7. You could write a whole essay about why you love hanging out in your room… But you needn’t be so literal. There’s certain to be something close at hand you could, with introspection, find a way to apply to each of the questions.
Grad school essays may require you to answer a specific question (i.e., Discuss a piece of literature that changed your life.); ask you for a general statement (Tell us about yourself.); or about your goals (What do you hope your graduate studies will help you achieve?). No matter the question, you don’t want to end up boring the admission committee with a clichéd response. They have already read thousands of submissions detailing how a traumatic childhood experience influenced your career goals or how a volunteer endeavor changed the way you see the world. Don’t write about lofty ideals or brag about academic triumphs either, just because you assume it’s . Instead, write about something that’s honest, reveals your personality in some way, and makes you a standout applicant.
The lesson plan also includes more than a dozen New York Times articles that serve as “mentor texts” for students’ application essays, as well as many other resources from The Times on how to write an essay.
Check out the lesson plan ideas attached for how to help students get a head start on their essay writing topics for college. Great interactive ideas!
After the activity, students are encouraged to reflect on which essay topic was easiest to discuss, and which one they would like to continue talking (or writing) about. The answer may help them select a topic for the Common Application.
Depending on the type of program you wish to enter and the essay question itself, the writing portion of your application could be a chance to tout your achievements, offer a lighthearted glimpse into your personality and writing style, and/or explain what contributions you’d make as a student.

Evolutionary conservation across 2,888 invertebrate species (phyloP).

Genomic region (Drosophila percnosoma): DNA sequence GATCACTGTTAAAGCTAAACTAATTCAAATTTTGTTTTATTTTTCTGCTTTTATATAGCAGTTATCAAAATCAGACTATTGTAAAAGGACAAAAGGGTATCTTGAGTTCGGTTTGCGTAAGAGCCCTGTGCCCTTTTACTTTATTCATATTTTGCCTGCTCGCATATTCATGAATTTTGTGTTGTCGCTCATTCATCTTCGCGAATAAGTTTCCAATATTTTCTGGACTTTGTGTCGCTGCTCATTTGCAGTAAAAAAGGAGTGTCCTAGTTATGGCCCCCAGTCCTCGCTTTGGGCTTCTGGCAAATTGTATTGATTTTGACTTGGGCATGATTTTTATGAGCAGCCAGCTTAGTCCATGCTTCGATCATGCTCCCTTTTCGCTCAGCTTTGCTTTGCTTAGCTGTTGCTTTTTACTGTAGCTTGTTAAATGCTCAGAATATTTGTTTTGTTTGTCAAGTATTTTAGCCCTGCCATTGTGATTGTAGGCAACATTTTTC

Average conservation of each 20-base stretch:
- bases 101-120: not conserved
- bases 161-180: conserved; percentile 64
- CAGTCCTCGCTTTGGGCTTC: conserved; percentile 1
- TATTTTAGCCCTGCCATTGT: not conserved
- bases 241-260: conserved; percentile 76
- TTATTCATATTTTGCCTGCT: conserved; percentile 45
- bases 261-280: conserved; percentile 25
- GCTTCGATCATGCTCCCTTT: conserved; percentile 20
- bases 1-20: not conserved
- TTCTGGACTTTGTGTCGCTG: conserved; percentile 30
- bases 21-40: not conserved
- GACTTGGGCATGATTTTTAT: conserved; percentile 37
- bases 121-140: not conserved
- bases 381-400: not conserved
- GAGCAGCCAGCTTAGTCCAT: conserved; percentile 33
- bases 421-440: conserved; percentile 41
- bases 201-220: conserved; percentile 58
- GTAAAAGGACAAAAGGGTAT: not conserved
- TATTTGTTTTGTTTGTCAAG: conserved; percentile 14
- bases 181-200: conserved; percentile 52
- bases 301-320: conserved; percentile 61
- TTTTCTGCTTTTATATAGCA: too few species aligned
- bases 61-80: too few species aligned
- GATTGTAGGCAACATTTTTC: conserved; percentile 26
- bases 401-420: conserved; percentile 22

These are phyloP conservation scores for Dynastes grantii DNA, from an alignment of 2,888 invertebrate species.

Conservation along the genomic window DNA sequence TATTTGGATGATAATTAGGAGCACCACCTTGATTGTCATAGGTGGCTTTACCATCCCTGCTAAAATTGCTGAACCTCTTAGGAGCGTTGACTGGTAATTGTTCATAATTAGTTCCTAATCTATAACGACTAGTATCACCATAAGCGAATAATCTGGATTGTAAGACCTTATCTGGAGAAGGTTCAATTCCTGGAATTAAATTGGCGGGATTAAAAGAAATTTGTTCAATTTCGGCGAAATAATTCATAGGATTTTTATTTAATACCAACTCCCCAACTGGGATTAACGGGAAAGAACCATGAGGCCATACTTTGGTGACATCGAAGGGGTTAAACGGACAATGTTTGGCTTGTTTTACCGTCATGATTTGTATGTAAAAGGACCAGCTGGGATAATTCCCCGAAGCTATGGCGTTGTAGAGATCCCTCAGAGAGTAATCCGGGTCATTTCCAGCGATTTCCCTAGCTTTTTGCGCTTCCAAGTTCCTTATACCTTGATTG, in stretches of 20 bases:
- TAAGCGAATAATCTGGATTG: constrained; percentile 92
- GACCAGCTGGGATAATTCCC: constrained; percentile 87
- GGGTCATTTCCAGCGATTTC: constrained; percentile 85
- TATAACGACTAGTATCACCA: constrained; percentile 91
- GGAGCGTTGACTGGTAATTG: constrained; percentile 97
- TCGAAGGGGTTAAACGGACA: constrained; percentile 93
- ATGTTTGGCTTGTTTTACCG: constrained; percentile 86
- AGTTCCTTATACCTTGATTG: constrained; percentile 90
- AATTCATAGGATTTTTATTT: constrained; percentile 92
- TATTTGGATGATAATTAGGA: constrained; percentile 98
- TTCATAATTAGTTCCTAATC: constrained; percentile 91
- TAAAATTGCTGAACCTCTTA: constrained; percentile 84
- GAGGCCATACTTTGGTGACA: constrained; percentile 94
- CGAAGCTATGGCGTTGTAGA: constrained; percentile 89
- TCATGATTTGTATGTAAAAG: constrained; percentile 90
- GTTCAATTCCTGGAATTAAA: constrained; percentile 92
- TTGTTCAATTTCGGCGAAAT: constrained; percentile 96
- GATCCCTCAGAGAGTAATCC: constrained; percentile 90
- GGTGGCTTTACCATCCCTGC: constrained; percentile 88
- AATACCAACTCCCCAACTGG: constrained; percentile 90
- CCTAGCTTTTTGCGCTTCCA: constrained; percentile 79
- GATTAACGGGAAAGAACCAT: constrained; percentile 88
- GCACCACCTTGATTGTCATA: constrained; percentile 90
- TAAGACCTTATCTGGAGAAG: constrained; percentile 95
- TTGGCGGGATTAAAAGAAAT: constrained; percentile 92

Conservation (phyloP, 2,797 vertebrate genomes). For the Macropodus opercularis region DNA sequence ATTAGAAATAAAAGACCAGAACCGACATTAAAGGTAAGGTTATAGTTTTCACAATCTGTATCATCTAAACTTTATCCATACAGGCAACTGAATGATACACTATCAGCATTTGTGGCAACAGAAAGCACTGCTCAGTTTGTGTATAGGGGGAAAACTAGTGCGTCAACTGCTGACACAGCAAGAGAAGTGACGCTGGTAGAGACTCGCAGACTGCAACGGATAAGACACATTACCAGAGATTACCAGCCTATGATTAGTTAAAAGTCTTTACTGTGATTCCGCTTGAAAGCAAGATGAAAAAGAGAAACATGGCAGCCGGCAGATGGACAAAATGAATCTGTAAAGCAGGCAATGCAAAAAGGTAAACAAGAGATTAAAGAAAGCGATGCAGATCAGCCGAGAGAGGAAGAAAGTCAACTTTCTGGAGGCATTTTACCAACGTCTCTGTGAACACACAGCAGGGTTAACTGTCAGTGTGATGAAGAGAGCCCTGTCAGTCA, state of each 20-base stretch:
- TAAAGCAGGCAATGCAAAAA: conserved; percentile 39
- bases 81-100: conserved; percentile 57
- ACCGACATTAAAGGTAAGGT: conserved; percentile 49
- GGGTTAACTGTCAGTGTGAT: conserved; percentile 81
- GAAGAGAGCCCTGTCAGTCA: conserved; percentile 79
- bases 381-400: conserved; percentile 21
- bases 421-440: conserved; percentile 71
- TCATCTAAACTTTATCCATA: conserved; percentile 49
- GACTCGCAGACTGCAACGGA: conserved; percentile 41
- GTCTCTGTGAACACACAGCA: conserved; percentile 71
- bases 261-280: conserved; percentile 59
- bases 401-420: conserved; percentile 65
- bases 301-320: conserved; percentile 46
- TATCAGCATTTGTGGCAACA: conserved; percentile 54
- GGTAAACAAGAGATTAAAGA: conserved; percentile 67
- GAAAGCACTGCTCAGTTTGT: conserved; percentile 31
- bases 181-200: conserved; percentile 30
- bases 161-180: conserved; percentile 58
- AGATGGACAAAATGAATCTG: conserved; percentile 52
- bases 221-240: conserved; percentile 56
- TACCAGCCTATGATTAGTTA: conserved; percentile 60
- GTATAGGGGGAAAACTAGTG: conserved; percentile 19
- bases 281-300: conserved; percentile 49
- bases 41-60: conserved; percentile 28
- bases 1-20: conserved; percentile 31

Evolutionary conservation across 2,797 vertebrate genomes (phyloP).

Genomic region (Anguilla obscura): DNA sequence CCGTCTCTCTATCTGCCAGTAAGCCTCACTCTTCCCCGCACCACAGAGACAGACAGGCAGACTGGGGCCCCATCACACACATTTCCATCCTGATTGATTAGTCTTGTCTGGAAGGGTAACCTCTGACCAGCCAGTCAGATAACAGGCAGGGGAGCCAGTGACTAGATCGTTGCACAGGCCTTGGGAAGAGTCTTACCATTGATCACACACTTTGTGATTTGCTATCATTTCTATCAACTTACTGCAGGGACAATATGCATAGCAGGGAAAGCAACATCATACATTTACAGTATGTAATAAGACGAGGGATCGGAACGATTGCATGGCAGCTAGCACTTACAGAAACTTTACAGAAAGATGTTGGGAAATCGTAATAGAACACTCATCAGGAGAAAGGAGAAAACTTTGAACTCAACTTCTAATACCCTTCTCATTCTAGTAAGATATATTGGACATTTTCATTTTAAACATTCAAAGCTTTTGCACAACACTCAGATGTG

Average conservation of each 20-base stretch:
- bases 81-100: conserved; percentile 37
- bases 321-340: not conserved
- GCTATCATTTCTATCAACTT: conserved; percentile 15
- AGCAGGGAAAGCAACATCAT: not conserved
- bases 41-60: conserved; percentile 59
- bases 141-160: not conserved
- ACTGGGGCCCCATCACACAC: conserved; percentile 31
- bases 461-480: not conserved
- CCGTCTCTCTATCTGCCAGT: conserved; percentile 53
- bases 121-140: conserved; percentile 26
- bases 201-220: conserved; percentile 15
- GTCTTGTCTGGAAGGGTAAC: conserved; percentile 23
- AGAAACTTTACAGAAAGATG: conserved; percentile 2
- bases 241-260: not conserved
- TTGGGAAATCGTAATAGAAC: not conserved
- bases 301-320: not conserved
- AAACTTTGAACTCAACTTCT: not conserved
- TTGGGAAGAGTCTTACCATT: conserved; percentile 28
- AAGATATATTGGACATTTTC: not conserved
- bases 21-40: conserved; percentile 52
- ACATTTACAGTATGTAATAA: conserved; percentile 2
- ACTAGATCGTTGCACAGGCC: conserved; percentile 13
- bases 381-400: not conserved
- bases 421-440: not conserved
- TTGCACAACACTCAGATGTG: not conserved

Ditch the thesaurus. Admission folks will not be impressed by a litany of 14-syllable words or Shakespearean quotes, unless there is a reason why they tie into your story. Use conversational language and . Try reading your essay out loud to make sure it sounds natural. And this probably goes without saying, but it’s a good reminder anyway—never, ever plagiarize or lift words from another source in your personal essay. With the exception of a quote, which you’ll attribute appropriately, the words in your essay must come from your brain. Better yet, they should come from your heart. Try these to help get past writer’s block.
You should never write a one-size-fits-all essay if you’re applying to multiple programs and schools. Even if the topics are similar, you still want to tailor your writing so that each university your applying to feels like you’re writing it for them. For instance, you might take a different approach for a small Christian university like as opposed to a large, urban public institution like or a more specialized program like at the .
Note: Did you know you could win a $10,000 scholarship for college or grad school just by registering on CollegeXpress? This is one of the quickest, easiest scholarships you’ll ever apply for.